For all its jazzy investments in space travel and genetics, Google Inc. remains a one-trick pony. Search advertising provides nearly all of the Internet company’s profits. Now that the economy is slowing, the question is whether this impressive engine—which has yet to be tested in a recession—will sputter. The precipitous decline in Yahoo Inc.’s stock in 2000 provides some clues to Google’s prognosis.
Like Google, Yahoo was the Internet juggernaut of its day. Similarly, it depended on advertising, which is highly cyclical, for most of its profits. Moreover, Yahoo’s stock began to fall nearly a year before a recession started and revenue growth tumbled. The stock didn’t reach a bottom until September 2001. Google shares have fallen by more than a quarter from their November high, even though a recession has yet to officially start.
Could Google follow its predecessor and see its $172 billion (Rs6.77 trillion) market capitalization fall 97% from its peak, as Yahoo did? It’s unlikely Google will fall to $22 a share—Yahoo traded at more than 600 times estimated earnings at its apex. Google now trades at a more reasonable 29 times. Crunch the numbers, and investors look to be expecting Google’s earnings to grow about 12% faster than the market as a whole for the next five years—not outrageous considering earnings did rise more than 40% in the last quarter.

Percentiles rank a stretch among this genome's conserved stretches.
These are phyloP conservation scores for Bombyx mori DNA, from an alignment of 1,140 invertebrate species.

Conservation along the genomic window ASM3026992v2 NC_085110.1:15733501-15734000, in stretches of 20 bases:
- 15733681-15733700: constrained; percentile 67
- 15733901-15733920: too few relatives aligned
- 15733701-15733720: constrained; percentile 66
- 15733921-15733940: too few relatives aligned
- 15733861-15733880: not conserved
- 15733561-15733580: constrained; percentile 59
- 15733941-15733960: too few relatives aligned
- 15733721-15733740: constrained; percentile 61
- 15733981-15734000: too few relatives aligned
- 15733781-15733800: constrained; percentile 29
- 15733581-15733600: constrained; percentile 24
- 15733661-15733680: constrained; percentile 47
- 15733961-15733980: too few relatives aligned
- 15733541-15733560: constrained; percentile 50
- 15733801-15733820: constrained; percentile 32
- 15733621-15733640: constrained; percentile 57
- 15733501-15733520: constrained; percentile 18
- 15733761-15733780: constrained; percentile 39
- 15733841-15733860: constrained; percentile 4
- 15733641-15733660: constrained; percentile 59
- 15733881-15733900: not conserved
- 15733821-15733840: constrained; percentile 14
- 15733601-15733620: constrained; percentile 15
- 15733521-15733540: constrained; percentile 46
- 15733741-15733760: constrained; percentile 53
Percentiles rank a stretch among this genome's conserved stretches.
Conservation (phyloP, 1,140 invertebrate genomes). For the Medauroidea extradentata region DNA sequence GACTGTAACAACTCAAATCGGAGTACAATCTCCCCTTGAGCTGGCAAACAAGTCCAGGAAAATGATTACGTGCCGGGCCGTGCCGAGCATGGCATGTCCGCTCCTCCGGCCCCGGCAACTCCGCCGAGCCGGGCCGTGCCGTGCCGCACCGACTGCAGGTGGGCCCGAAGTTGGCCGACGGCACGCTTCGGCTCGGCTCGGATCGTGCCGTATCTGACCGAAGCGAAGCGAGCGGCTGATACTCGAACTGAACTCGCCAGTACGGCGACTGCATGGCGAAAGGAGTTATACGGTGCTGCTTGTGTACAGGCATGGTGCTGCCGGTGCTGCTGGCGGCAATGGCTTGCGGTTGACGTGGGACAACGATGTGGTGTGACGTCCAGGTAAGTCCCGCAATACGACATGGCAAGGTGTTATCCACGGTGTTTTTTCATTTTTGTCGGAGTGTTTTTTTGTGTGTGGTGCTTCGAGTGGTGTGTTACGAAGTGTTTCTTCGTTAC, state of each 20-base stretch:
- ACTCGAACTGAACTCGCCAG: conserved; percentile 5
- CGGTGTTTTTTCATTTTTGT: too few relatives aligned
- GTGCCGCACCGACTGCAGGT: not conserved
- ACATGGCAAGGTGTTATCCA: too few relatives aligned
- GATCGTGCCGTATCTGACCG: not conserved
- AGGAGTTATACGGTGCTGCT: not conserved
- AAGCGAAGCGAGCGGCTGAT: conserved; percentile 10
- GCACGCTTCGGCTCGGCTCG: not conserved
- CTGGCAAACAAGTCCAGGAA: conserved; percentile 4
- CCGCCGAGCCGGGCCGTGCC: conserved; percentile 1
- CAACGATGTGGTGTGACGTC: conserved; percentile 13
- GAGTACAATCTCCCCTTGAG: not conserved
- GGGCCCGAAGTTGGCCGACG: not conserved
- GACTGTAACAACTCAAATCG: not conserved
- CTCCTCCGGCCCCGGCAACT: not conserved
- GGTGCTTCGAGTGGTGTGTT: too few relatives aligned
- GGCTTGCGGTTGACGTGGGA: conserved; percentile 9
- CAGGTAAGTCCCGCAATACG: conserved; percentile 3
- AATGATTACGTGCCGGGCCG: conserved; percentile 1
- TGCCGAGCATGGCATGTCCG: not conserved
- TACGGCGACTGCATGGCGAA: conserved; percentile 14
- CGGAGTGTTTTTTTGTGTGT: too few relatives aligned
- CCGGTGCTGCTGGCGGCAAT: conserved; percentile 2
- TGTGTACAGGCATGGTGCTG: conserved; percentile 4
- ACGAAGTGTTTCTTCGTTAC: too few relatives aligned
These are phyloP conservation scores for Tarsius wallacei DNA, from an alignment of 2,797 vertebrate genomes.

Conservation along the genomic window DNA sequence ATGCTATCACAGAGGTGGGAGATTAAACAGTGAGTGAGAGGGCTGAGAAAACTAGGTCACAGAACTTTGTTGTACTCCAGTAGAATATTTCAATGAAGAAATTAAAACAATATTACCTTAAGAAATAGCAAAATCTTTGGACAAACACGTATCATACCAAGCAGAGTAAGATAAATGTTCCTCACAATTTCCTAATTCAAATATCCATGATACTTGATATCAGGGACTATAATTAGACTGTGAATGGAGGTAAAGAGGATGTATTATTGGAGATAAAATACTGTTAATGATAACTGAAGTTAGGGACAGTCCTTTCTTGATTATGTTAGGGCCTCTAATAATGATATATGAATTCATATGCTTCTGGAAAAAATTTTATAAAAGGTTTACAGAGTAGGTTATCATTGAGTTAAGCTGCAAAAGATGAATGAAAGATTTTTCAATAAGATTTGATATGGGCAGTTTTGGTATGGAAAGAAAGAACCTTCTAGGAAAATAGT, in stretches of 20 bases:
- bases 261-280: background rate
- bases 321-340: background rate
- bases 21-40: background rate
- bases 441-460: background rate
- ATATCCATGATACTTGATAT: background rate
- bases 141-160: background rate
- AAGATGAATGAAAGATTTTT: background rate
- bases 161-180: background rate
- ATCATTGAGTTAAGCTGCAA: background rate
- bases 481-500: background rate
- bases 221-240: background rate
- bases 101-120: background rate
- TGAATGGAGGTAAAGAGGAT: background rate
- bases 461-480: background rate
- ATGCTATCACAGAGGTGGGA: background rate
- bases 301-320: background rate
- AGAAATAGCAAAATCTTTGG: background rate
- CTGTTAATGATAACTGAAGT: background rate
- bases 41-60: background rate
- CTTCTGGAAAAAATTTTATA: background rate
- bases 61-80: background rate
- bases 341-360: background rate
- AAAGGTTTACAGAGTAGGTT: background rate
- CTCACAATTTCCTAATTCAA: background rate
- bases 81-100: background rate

Moreover, their businesses have a fundamental difference. Google’s search ads tend to be more efficient as advertisers pay when viewers click through to them. Because clients can track their return on the marketing investment, which tends to be higher than other sorts of advertising, the theory is Google’s search business may be more sheltered from economic storms than the display ads where Yahoo is a leader.
This doesn’t mean comparing Google with Yahoo is bunk, merely overdramatic. In a hard recession, troubled companies cut back on advertising regardless of efficacy. Consumers and businesses will buy less stuff, which means they will click on fewer ads. And just as Yahoo was hurt by the dotcom advertising bubble imploding, the housing and mortgage crises will hit Google.
This hasn’t happened yet. Troubled lenders such as Countrywide are engaged in furious marketing blitzes to survive and catch a mini refinancing wave sparked by interest rate cuts. Other sectors have yet to show signs of reduced ad spending. But the impact of a true recession will change that — and almost certainly take a bite out of Google’s earnings and its giant market cap.